As noted above, patterned resinous through-air-drying belts use a reinforcing structure, the reinforcing structure preferably being an interwoven fabric. The reinforcing structure preferably provides sufficient rigidity to the belt, making it durable for papermaking. Without sufficient rigidity, the life of the papermaking belt is compromised, making frequent belt changes necessary. The cost of replacement belts, as well as the cost of the accompanying down time to the papermaking machine is unacceptable for commercial papermaking operations.

The reinforcing structure also has an important function of supporting the fibers fully deflected into the above-mentioned deflection conduits of the resinous framework, thereby enhancing web characteristics, for example, by minimizing pinholing in the web. Fiber support is characterized by a Fiber Support Index, or FSI, and reinforcing structures having an FSI as low as 40 have been found useful. However, to minimize pinholing and to provide a more uniform web surface, it is preferable to have an FSI of at least about 68. As used herein, the Fiber Support Index, is defined in Robert L. Beran, "The Evaluation and Selection of Forming Fabrics," Tappi April 1979, Vol. 62, No. 4, which is hereby incorporated herein by reference.

Additionally, the reinforcing structure ideally has low void volume, thereby being low water carrying. By using a low water carrying reinforcing structure, more of the drying energy can be expended drying the paper web, and less expended drying the through-air-drying belt. While void volume and water carrying capacity do not perfectly correlate, in general, water carrying capacity is inherently limited by the available void volume. Therefore, by minimizing the void volume of the reinforcing structure, the water carrying capacity is necessarily minimized as well.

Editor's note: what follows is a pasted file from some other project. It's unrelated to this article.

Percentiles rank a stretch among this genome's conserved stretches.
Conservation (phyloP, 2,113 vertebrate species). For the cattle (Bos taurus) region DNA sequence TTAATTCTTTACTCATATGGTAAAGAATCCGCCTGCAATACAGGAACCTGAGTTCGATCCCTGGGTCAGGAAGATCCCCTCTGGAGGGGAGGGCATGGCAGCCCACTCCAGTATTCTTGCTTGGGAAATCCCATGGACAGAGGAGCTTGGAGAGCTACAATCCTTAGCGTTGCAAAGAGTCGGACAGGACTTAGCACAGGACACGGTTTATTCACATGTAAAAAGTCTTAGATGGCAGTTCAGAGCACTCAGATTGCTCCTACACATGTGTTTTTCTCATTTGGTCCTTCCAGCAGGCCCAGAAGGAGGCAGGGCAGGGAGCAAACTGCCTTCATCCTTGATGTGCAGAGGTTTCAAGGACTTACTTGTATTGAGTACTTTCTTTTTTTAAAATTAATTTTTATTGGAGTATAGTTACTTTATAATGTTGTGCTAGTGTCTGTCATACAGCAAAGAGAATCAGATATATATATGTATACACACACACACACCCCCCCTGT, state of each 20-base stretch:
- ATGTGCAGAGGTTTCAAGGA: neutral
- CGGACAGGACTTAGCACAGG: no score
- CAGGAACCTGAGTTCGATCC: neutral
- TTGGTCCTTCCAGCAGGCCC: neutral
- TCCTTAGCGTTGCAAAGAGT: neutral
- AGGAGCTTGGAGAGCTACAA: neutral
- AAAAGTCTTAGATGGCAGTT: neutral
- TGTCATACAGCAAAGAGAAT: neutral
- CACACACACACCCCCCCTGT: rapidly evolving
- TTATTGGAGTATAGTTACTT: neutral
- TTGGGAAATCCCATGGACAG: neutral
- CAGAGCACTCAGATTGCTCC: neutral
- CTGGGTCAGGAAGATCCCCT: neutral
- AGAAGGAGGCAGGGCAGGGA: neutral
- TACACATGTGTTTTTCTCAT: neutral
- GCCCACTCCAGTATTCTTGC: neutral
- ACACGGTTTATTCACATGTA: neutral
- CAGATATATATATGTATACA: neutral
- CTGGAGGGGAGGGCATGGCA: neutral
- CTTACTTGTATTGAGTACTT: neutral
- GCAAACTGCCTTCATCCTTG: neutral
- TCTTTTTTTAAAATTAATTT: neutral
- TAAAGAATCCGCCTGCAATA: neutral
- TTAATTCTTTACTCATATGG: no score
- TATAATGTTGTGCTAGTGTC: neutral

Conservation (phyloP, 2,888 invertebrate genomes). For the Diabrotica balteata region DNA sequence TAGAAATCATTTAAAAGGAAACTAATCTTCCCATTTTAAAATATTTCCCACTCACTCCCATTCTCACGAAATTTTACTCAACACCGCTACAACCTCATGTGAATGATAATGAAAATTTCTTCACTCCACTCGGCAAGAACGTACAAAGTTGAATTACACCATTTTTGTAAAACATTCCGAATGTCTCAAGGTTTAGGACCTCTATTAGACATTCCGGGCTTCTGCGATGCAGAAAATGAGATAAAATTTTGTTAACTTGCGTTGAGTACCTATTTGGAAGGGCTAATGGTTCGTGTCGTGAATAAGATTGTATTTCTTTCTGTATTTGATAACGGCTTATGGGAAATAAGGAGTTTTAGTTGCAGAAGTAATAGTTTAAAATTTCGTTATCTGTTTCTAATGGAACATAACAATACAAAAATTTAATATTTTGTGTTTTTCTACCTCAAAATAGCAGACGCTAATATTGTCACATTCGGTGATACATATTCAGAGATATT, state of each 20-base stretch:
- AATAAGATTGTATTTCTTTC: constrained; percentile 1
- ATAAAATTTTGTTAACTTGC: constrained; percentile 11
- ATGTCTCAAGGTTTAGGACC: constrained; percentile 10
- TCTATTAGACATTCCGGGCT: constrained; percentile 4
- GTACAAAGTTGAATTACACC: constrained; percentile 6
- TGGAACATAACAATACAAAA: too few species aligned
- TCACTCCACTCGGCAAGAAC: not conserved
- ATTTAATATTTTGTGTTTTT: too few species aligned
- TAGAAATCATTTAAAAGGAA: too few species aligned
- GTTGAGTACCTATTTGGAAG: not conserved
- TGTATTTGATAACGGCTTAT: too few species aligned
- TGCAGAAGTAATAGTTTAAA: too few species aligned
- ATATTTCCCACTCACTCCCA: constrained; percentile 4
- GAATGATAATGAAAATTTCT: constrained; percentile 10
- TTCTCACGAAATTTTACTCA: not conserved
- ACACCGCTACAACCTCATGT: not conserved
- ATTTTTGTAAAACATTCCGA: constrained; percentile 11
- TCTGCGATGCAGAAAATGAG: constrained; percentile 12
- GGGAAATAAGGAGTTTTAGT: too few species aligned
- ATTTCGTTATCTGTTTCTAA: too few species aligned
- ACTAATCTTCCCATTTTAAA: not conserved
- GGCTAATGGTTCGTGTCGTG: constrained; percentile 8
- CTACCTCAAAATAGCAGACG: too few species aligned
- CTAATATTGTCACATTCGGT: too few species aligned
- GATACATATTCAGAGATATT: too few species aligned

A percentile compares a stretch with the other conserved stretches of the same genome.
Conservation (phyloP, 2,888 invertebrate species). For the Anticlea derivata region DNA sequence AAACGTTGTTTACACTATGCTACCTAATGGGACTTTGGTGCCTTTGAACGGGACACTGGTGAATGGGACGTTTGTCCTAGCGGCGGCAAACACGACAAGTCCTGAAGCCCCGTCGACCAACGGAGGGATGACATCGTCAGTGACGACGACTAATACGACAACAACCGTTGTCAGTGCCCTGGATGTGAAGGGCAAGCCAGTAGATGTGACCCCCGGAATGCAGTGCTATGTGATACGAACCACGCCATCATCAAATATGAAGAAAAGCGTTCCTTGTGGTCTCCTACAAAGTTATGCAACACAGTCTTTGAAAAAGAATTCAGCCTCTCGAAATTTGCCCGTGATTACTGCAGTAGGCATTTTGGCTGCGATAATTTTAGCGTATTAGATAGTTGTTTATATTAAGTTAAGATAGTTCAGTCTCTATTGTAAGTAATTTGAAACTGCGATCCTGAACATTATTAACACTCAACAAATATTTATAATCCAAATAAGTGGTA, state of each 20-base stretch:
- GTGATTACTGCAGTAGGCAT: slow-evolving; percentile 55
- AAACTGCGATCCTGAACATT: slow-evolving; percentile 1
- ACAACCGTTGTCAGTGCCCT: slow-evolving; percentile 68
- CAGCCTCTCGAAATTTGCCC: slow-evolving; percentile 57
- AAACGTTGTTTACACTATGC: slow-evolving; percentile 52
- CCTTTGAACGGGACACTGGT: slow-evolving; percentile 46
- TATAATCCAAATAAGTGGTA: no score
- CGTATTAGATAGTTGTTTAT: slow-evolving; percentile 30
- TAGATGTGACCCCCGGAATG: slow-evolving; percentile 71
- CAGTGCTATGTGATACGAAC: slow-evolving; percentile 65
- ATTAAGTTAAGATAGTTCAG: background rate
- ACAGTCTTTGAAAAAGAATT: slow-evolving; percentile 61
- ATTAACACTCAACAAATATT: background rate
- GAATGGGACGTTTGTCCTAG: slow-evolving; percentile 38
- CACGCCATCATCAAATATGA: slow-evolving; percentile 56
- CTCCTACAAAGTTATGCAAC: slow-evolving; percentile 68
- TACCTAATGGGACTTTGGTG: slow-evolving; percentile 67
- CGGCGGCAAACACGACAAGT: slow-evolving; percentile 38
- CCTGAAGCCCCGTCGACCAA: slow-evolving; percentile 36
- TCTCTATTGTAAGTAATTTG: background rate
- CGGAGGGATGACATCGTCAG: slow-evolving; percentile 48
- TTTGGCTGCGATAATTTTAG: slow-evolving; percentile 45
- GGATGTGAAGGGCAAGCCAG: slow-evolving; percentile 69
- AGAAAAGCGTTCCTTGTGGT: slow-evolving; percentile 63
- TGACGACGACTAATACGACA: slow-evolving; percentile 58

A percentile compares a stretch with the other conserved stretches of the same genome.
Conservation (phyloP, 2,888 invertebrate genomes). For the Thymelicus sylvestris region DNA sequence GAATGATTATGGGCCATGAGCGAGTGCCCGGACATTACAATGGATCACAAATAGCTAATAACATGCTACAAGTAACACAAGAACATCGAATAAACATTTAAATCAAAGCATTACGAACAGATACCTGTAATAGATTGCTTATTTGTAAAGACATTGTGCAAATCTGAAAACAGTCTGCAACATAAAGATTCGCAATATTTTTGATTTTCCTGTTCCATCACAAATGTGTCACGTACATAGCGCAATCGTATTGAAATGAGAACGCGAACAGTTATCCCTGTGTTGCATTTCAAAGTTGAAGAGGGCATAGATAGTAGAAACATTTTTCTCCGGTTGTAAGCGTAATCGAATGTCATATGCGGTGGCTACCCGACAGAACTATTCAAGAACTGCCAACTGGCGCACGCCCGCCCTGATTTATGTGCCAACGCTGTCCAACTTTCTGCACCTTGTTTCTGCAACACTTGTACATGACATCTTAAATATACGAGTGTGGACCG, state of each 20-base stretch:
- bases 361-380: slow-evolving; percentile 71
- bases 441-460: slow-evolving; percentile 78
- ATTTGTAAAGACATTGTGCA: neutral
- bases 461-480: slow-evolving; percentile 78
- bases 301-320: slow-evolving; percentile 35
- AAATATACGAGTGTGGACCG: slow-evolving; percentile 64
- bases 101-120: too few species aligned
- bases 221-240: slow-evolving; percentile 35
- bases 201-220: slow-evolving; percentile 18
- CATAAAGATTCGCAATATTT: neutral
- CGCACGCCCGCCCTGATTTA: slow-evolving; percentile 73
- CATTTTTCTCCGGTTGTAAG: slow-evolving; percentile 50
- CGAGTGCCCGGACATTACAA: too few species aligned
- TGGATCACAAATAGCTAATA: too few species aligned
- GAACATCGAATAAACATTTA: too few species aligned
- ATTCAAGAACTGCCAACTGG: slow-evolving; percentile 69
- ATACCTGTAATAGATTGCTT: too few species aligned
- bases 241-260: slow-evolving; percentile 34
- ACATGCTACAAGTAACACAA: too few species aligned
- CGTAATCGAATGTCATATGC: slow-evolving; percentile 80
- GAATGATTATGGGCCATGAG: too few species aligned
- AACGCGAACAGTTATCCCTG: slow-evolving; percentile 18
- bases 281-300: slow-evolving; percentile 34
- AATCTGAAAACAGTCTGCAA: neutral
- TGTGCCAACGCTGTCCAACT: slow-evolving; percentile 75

Early through-air-drying belts used a single-layer, fine mesh reinforcing element, typically having approximately fifty machine direction and fifty cross-machine direction yarns per inch. While such a fine mesh was acceptable from the standpoint of being low water carrying, and controlling fiber deflection into the belt (i.e., acceptable Fiber Support Index, as described below), it was unable to withstand the environment of a typical papermaking machine. For example, such a belt was so flexible that destructive folds and creases often occurred. The fine yarns did not provide adequate seam strength and would often burn at the high temperatures encountered in papermaking.

A new generation of patterned resinous framework and reinforcing structure through-air-drying belts addressed some of these issues. This generation utilized a dual layer reinforcing structure having two layers of machine direction yarns. A single cross-machine direction yarn system ties the two layers of machine direction yarns together. The dual layer reinforcing structure added rigidity and resulted in a much more durable belt, able to withstand the aforementioned environment of a typical papermaking machine. However, due to the nature of the weave, the belt caliper and void volume increased, causing the belt to carry much more water through the drying process, resulting in some drying inefficiencies during papermaking. Also, due to the weave pattern on the top layer, dual layer reinforcing structures did not always provide adequate fiber support (i.e., unacceptable Fiber Support Index, as described below), resulting in additional development to minimize undesirable paper characteristics, including pinholes.